• How long will my Air Actuator Last?

    Like any valve this depends upon the usage case of your actuator, its environment, media and how many times it is cycled. These are available as spare parts. The actuators life will depend upon how clean and dry the supply air is (the air that makes the actuator operate) however we regularly test these to over 800,000 cycles. Install a basic air filter if you are not sure about the quality of your air, we have pneumatic actuators that have been in operation for decades. The most common failure we see is due to dirty wet air used in the actuator. An Air Service Unit in the air supply will help with contaminated air. We have had these actuators operating for decades without any maintenance.

  • How do I install a Pneumatic Actuator?

    The Pneumatic Actuator can be installed either by direct mounting or via an adaptor to any ball, butterfly or plug valve that requires a 90 degree rotation. The actuator can be mounted in any position and tolerate most environments. If the valve does not have the ISO 5211 mounting pad an adaptor can be customized to fit. Drive adaptors can also be supplied to accommodate various stems. Namur valves directly interface onto the actuator for control and feedback can be achieved by mounting a suitable limit switch box directly onto the ISO indicator area. Speed of rotation can be controlled with precision using inline or exhaust controllers. Force (torque) can be regulated by pressure control of the air supply vai the Air Service Unit.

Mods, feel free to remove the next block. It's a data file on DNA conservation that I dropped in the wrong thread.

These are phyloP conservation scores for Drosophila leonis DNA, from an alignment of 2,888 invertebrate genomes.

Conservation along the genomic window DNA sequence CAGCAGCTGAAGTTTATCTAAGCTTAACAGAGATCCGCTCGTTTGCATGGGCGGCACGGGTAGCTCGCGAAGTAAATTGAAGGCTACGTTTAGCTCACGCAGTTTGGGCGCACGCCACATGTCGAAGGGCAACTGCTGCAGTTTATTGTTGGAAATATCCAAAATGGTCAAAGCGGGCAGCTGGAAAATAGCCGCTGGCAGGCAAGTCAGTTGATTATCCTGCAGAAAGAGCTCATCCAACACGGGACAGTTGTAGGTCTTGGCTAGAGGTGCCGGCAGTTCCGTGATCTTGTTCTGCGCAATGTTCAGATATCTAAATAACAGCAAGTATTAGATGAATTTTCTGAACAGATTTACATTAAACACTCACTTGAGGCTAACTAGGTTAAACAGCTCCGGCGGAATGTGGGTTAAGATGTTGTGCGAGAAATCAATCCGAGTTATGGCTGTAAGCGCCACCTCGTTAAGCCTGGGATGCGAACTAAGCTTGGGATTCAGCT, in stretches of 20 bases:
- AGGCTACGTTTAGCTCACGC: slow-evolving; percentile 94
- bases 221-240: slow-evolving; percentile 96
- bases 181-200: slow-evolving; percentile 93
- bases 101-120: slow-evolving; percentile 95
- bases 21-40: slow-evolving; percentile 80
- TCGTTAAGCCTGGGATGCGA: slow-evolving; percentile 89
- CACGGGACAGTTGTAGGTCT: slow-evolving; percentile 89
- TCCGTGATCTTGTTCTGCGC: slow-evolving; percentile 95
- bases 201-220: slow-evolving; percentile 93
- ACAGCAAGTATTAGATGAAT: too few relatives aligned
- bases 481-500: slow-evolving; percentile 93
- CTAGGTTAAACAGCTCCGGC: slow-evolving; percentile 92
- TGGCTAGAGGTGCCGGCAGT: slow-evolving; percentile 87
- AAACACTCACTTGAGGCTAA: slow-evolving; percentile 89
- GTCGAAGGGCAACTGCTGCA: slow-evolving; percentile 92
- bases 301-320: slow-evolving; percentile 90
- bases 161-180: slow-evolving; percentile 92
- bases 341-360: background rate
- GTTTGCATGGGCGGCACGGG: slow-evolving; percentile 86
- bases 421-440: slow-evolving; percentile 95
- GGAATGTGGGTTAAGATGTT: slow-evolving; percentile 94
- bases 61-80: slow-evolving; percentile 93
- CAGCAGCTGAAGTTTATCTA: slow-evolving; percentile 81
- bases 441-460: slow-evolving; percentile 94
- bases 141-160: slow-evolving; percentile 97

• What are typical uses of a Pneumatic Actuator?

    Applying rotational control through 90 degrees the pneumatic actuator can operate ball, butterfly and plug valves in many sizes. There are many uses outside actuating a valve and we have even seen our actuators used on sheep gates. Pneumatic actuators use compressed air giving reliability in difficult environments, explosive atmospheres and where electrically cannot be supplied.

  • How long will my product take to get to me? 

    This depends upon where you are based and the freight method chosen. If the express freight option is selected it is usually next day delivery to metropolitan areas in Australia for under 5kg. If free freight has been selected it will go by road freight which can be anywhere from 1 to 10 days depending upon your location. It usually averages 3 days.

  • What warranty do I get?

    All of our products come standard with a 12 month warranty. The good news is we have very strict quality controls and all actuators leave our warehouse tested (full material and testing certificates to API598 are available) and inspected so there are rarely any issues. Also once your valve is in and operating it will most likely continue to do so for a very long time barring any debris getting caught in the valve or power spikes causing the coil to fail..